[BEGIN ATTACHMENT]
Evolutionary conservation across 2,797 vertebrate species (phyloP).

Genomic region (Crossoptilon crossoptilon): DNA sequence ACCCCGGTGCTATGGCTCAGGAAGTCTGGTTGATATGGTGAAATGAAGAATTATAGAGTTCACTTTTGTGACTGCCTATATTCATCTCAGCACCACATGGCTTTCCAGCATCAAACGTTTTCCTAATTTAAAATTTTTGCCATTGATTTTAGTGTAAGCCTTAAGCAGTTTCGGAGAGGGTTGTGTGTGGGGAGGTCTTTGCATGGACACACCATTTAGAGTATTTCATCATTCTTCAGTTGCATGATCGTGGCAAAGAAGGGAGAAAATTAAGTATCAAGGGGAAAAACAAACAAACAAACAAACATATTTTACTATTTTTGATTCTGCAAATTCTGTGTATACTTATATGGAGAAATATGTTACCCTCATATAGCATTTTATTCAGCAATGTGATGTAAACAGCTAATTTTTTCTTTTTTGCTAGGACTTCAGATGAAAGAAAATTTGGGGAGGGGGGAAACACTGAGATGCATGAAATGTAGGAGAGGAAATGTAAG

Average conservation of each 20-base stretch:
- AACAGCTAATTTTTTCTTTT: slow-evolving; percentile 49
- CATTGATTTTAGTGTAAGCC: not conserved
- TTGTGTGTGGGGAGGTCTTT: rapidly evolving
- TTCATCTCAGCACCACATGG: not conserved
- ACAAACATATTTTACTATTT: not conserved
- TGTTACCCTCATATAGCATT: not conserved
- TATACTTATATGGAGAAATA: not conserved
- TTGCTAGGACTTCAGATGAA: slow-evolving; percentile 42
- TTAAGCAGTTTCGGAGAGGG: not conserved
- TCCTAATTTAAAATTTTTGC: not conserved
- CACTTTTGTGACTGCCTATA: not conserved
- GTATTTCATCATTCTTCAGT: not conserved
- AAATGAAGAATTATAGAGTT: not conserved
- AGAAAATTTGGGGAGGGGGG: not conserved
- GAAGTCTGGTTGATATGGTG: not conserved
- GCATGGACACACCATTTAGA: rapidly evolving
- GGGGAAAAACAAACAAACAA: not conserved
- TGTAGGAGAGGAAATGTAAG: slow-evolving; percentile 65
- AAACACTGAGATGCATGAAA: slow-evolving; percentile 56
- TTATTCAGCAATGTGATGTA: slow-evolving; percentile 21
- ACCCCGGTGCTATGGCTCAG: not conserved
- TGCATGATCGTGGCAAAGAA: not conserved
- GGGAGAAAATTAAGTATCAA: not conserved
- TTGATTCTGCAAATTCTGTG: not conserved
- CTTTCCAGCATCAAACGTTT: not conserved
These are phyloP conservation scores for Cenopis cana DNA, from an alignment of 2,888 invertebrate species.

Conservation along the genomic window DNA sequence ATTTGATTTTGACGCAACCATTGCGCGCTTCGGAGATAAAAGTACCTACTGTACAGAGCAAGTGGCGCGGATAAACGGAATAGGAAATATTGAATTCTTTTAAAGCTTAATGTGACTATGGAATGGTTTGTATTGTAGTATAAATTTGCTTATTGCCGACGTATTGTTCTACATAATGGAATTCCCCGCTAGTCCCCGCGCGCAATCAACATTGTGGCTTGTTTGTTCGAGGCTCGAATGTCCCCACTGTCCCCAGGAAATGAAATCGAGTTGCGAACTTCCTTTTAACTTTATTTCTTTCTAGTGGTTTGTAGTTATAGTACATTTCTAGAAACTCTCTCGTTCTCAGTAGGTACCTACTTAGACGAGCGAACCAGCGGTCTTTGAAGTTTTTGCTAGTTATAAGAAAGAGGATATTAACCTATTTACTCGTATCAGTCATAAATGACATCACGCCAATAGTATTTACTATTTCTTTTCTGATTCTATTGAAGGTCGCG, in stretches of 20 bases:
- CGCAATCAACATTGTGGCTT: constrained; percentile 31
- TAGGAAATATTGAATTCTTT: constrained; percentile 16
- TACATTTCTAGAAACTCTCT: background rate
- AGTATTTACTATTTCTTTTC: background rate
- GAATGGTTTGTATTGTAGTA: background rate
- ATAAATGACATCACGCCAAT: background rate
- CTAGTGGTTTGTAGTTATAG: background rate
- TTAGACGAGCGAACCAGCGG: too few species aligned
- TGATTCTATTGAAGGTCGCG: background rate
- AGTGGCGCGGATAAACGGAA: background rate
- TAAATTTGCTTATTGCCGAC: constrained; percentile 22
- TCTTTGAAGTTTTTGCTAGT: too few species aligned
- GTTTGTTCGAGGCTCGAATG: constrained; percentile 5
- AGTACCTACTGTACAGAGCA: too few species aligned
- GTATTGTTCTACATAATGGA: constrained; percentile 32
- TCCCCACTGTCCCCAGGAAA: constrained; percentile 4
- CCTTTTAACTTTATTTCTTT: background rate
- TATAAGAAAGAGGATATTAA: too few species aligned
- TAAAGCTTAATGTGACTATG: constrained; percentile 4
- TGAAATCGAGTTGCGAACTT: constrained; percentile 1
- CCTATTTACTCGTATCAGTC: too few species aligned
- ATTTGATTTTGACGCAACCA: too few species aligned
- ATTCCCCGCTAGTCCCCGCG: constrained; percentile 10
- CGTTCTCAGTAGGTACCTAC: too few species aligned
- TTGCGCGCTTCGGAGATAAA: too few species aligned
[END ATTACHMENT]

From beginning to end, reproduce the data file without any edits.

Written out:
Evolutionary conservation across 2,797 vertebrate species (phyloP).

Genomic region (Crossoptilon crossoptilon): DNA sequence ACCCCGGTGCTATGGCTCAGGAAGTCTGGTTGATATGGTGAAATGAAGAATTATAGAGTTCACTTTTGTGACTGCCTATATTCATCTCAGCACCACATGGCTTTCCAGCATCAAACGTTTTCCTAATTTAAAATTTTTGCCATTGATTTTAGTGTAAGCCTTAAGCAGTTTCGGAGAGGGTTGTGTGTGGGGAGGTCTTTGCATGGACACACCATTTAGAGTATTTCATCATTCTTCAGTTGCATGATCGTGGCAAAGAAGGGAGAAAATTAAGTATCAAGGGGAAAAACAAACAAACAAACAAACATATTTTACTATTTTTGATTCTGCAAATTCTGTGTATACTTATATGGAGAAATATGTTACCCTCATATAGCATTTTATTCAGCAATGTGATGTAAACAGCTAATTTTTTCTTTTTTGCTAGGACTTCAGATGAAAGAAAATTTGGGGAGGGGGGAAACACTGAGATGCATGAAATGTAGGAGAGGAAATGTAAG

Average conservation of each 20-base stretch:
- AACAGCTAATTTTTTCTTTT: slow-evolving; percentile 49
- CATTGATTTTAGTGTAAGCC: not conserved
- TTGTGTGTGGGGAGGTCTTT: rapidly evolving
- TTCATCTCAGCACCACATGG: not conserved
- ACAAACATATTTTACTATTT: not conserved
- TGTTACCCTCATATAGCATT: not conserved
- TATACTTATATGGAGAAATA: not conserved
- TTGCTAGGACTTCAGATGAA: slow-evolving; percentile 42
- TTAAGCAGTTTCGGAGAGGG: not conserved
- TCCTAATTTAAAATTTTTGC: not conserved
- CACTTTTGTGACTGCCTATA: not conserved
- GTATTTCATCATTCTTCAGT: not conserved
- AAATGAAGAATTATAGAGTT: not conserved
- AGAAAATTTGGGGAGGGGGG: not conserved
- GAAGTCTGGTTGATATGGTG: not conserved
- GCATGGACACACCATTTAGA: rapidly evolving
- GGGGAAAAACAAACAAACAA: not conserved
- TGTAGGAGAGGAAATGTAAG: slow-evolving; percentile 65
- AAACACTGAGATGCATGAAA: slow-evolving; percentile 56
- TTATTCAGCAATGTGATGTA: slow-evolving; percentile 21
- ACCCCGGTGCTATGGCTCAG: not conserved
- TGCATGATCGTGGCAAAGAA: not conserved
- GGGAGAAAATTAAGTATCAA: not conserved
- TTGATTCTGCAAATTCTGTG: not conserved
- CTTTCCAGCATCAAACGTTT: not conserved
These are phyloP conservation scores for Cenopis cana DNA, from an alignment of 2,888 invertebrate species.

Conservation along the genomic window DNA sequence ATTTGATTTTGACGCAACCATTGCGCGCTTCGGAGATAAAAGTACCTACTGTACAGAGCAAGTGGCGCGGATAAACGGAATAGGAAATATTGAATTCTTTTAAAGCTTAATGTGACTATGGAATGGTTTGTATTGTAGTATAAATTTGCTTATTGCCGACGTATTGTTCTACATAATGGAATTCCCCGCTAGTCCCCGCGCGCAATCAACATTGTGGCTTGTTTGTTCGAGGCTCGAATGTCCCCACTGTCCCCAGGAAATGAAATCGAGTTGCGAACTTCCTTTTAACTTTATTTCTTTCTAGTGGTTTGTAGTTATAGTACATTTCTAGAAACTCTCTCGTTCTCAGTAGGTACCTACTTAGACGAGCGAACCAGCGGTCTTTGAAGTTTTTGCTAGTTATAAGAAAGAGGATATTAACCTATTTACTCGTATCAGTCATAAATGACATCACGCCAATAGTATTTACTATTTCTTTTCTGATTCTATTGAAGGTCGCG, in stretches of 20 bases:
- CGCAATCAACATTGTGGCTT: constrained; percentile 31
- TAGGAAATATTGAATTCTTT: constrained; percentile 16
- TACATTTCTAGAAACTCTCT: background rate
- AGTATTTACTATTTCTTTTC: background rate
- GAATGGTTTGTATTGTAGTA: background rate
- ATAAATGACATCACGCCAAT: background rate
- CTAGTGGTTTGTAGTTATAG: background rate
- TTAGACGAGCGAACCAGCGG: too few species aligned
- TGATTCTATTGAAGGTCGCG: background rate
- AGTGGCGCGGATAAACGGAA: background rate
- TAAATTTGCTTATTGCCGAC: constrained; percentile 22
- TCTTTGAAGTTTTTGCTAGT: too few species aligned
- GTTTGTTCGAGGCTCGAATG: constrained; percentile 5
- AGTACCTACTGTACAGAGCA: too few species aligned
- GTATTGTTCTACATAATGGA: constrained; percentile 32
- TCCCCACTGTCCCCAGGAAA: constrained; percentile 4
- CCTTTTAACTTTATTTCTTT: background rate
- TATAAGAAAGAGGATATTAA: too few species aligned
- TAAAGCTTAATGTGACTATG: constrained; percentile 4
- TGAAATCGAGTTGCGAACTT: constrained; percentile 1
- CCTATTTACTCGTATCAGTC: too few species aligned
- ATTTGATTTTGACGCAACCA: too few species aligned
- ATTCCCCGCTAGTCCCCGCG: constrained; percentile 10
- CGTTCTCAGTAGGTACCTAC: too few species aligned
- TTGCGCGCTTCGGAGATAAA: too few species aligned